The marriage between Maverick Vinales and Yamaha it shattered into a thousand pieces over the course of 2021, to the mutual dissatisfaction of the driver and team. First the announcement of the conclusion of the relationship a year earlier than the existing contract and then the definitive separation of the past few days, following the behavior of the Spaniard in the first Austrian race. Too fragmented the pieces to put back together, even if only to think of arriving together at the end of the season, given the palpable frustration on both sides. Yet when in January 2020 Yamaha made official the two-year renewal of Vinales, the Iwata house wanted to show its strength in the negotiations, making the 2013 Moto3 champion autograph a hefty contract worth 8 million a year, in order to to snatch him from the Ducati temptation, which in turn proposed a two-year agreement to the rider’s entourage.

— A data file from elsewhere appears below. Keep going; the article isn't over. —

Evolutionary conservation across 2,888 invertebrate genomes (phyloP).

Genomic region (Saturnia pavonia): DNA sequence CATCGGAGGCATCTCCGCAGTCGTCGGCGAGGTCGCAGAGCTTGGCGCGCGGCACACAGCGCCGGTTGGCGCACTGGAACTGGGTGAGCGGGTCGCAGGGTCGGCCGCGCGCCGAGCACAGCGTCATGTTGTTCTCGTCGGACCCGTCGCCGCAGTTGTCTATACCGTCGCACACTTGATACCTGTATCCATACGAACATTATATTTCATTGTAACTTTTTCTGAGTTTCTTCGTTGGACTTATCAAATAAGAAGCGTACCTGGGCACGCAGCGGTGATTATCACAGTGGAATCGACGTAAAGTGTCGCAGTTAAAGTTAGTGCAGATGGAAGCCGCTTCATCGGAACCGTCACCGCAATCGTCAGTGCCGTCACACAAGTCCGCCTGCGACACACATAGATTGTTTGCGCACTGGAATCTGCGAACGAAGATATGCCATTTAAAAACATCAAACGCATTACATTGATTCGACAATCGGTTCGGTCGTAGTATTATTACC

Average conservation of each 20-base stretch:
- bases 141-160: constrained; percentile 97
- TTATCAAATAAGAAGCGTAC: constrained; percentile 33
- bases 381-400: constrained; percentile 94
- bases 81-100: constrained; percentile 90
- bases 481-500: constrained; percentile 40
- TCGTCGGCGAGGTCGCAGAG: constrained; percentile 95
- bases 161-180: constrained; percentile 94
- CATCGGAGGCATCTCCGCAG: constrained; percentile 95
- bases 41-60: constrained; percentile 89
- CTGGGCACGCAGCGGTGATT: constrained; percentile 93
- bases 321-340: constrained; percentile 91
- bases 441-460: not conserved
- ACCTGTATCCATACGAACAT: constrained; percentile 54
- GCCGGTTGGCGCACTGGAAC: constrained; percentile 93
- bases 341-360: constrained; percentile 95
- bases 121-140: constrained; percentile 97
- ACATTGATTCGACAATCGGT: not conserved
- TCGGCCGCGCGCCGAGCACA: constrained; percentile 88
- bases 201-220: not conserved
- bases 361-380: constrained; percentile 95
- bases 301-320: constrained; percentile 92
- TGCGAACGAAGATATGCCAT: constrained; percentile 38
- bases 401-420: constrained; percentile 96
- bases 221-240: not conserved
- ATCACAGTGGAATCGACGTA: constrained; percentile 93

Rewinding the tape, Lin Jarvis, head of the Yamaha team, wanted to go back to that choice: “There are so many unexpected things happening in this business, we have since started to think that we had signed the contract too soon“, The manager honestly admitted, adding:”In June 2021 we were faced with a rider who wanted to leave despite a contract, and this prompted us to carry out an in-depth analysis to see if we made any mistakes. We want to avoid finding ourselves in similar situations again, but at the time closing the deal with Maverick was the best decision “. The team leaders wanted to avoid Vinales’ escape towards rivals: “He had the concrete possibility of join the official Ducati team for 2021 and 2022. And at the same time, for 2021, we expected Valentino to join Petronas ”.
And Rossi’s farewell to the Yamaha factory team was one of the reasons that led Jarvis to block Vinales: “Without Vale, he could have become the team leader this season. We always thought Valentino overshadowed Maverick and after his departure we expected a big step. But this did not happen. Sometimes they are winning decisions, sometimes they are not“, Jarvis concluded philosophically in the interview with Speedweek.